Writing in the Margins


Remember marking up your textbook in university cramming for that exam? These days writing in books is uncommon in schools, something that is discouraged. Yet there was a time when it was normal to see books with writing in the margins. Imagine discovering an old book marked up with the notes of historical figures like Newton, Austen or Poe. All were avid margin scribblers. Margin writing is not just for great minds of the past, but a valuable skill that every student will benefit from.

Asking questions is a key reading strategy that we teach students. It increases their comprehension and engagement with the text. Questioning what we read and having an inner dialogue with the author makes us better readers, pushing our thinking and clarifying our understanding, but just asking questions is not enough. We have to answer them. In addition to the old idiom “read between the lines”, we should encourage students to “write between the lines.”

To be a real reader, you have to mark up the page. Writing in margins brings the text to life. A book full of images, text and scribbling is a window into the mind of the reader. Through the act of writing in the margins, you analyze and discover, with the pencil becoming the sign of your alertness while you read. It also assists in the construction of meaning, providing points of reference for your thinking. The insights you gather from reading someone else’s margin notes help to reveal their thought processes.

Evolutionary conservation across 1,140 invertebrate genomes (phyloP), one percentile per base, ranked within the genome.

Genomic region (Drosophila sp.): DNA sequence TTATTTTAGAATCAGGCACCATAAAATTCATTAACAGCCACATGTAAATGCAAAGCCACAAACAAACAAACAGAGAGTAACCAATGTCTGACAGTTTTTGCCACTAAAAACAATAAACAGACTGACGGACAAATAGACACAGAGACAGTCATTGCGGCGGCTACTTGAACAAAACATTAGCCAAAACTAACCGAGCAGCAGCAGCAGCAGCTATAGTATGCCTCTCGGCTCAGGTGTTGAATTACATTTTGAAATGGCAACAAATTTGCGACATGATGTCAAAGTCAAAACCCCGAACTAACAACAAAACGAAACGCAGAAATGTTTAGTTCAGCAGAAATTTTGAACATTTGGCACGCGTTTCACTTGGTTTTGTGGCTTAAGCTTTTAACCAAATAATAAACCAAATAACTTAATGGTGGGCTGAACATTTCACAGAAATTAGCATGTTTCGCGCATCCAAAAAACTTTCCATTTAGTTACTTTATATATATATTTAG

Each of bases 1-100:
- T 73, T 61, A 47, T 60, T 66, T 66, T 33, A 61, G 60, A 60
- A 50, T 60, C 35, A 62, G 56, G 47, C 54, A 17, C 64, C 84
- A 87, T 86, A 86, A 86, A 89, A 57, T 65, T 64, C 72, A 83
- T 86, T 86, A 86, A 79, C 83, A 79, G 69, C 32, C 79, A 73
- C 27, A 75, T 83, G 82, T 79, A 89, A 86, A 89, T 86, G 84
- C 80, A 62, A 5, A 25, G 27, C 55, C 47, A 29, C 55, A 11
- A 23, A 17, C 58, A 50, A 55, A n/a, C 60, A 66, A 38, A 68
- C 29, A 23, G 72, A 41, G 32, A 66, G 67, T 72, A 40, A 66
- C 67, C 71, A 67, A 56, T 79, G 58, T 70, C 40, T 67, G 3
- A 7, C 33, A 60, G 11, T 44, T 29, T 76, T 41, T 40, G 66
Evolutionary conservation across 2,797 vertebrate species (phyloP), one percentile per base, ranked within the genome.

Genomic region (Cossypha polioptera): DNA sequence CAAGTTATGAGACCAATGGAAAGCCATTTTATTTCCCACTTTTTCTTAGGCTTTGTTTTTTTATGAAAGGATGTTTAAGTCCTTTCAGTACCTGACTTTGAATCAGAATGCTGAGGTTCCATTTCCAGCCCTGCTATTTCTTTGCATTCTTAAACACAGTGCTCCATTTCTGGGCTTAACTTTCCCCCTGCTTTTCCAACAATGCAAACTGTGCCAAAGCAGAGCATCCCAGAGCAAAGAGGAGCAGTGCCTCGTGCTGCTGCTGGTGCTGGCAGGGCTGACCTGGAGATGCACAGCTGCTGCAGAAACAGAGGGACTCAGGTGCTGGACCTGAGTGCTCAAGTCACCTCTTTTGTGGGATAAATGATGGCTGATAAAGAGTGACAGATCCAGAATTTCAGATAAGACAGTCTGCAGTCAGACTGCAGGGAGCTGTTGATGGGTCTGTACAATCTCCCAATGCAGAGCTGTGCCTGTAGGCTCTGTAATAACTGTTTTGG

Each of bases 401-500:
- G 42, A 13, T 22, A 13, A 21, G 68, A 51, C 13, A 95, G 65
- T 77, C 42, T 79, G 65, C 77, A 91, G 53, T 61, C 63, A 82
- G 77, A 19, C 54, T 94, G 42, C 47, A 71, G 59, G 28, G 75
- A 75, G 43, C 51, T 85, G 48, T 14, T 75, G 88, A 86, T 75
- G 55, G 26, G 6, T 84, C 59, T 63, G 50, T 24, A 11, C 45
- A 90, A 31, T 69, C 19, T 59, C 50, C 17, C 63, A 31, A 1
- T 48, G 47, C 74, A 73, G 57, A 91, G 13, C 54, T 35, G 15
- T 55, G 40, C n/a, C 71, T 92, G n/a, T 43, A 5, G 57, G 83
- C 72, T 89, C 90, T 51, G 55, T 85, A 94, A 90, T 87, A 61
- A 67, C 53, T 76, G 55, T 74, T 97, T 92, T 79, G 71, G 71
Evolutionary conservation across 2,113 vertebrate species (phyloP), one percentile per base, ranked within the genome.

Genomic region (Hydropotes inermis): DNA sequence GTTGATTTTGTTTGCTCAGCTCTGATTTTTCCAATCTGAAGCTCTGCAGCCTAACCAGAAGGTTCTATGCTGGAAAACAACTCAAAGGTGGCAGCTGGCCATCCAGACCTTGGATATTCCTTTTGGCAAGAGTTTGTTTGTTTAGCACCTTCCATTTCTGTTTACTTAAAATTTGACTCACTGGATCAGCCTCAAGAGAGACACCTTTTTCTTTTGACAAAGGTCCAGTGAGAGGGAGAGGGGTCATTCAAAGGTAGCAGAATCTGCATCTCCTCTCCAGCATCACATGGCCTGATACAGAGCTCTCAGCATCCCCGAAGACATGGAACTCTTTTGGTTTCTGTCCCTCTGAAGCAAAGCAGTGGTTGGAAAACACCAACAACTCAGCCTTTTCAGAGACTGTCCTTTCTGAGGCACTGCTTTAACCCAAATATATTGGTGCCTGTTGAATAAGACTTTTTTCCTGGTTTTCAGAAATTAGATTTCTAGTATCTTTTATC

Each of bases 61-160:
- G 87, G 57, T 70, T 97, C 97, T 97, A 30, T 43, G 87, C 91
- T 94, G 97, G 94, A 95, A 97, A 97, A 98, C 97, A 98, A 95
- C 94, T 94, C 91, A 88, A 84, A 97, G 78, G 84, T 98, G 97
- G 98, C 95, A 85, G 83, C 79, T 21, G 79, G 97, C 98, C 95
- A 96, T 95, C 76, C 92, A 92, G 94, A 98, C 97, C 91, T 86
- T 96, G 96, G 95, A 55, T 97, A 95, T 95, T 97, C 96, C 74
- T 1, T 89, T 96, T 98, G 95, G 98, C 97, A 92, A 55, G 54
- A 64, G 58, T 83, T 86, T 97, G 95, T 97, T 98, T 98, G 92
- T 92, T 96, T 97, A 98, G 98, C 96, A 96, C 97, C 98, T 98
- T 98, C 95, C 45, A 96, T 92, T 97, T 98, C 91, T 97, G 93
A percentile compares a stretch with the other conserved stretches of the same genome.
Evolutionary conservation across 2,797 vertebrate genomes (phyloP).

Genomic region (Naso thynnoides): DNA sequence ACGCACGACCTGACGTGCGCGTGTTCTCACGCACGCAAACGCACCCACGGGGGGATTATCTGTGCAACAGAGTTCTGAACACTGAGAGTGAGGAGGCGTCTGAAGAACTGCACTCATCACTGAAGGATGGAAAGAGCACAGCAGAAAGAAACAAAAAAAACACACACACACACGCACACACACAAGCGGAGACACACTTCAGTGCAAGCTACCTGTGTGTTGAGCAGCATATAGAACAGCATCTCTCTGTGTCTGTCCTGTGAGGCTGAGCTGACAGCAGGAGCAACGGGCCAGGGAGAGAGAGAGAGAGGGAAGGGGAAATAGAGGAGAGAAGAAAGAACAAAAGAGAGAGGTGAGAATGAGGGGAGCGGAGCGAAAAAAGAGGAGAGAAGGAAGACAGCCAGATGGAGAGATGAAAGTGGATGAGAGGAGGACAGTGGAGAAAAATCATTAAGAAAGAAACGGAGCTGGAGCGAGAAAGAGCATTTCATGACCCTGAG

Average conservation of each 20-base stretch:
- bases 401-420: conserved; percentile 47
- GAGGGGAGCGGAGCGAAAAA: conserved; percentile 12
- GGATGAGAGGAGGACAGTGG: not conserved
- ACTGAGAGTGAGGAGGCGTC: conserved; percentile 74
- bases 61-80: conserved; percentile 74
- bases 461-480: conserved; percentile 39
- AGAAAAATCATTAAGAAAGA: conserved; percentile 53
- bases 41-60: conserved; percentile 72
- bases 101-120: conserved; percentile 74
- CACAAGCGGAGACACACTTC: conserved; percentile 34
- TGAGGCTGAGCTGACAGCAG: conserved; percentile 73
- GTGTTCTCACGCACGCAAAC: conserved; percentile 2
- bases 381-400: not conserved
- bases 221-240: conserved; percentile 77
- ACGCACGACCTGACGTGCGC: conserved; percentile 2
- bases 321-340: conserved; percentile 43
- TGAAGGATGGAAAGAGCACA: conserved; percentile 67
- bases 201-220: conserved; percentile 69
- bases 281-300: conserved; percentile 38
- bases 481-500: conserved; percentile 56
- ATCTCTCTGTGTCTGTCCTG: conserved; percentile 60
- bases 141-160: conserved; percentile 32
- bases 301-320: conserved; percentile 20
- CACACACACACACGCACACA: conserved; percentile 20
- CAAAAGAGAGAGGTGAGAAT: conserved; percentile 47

It’s a way of testing out your thinking and working through the text – grappling with the author’s concepts and ideas. Writing your reactions down to what you read also develops a greater comprehension of the text and increases the probability that you’ll remember what you read.

Whether it’s underlining, asterisks, questions, numbers, circling or simply writing, let’s allow students to mark up books (always in pencil, of course). Let’s give them the opportunity to talk back to the author and text. Let’s help them realize that reading should be a conversation between them and the author. This exchange sparks learning. Marking a book with our thoughts is literally an expression of our differences or agreements with the writer, a process that leads to deeper understanding.

What schools think of as vandalism is actually an indispensable aspect of learning.

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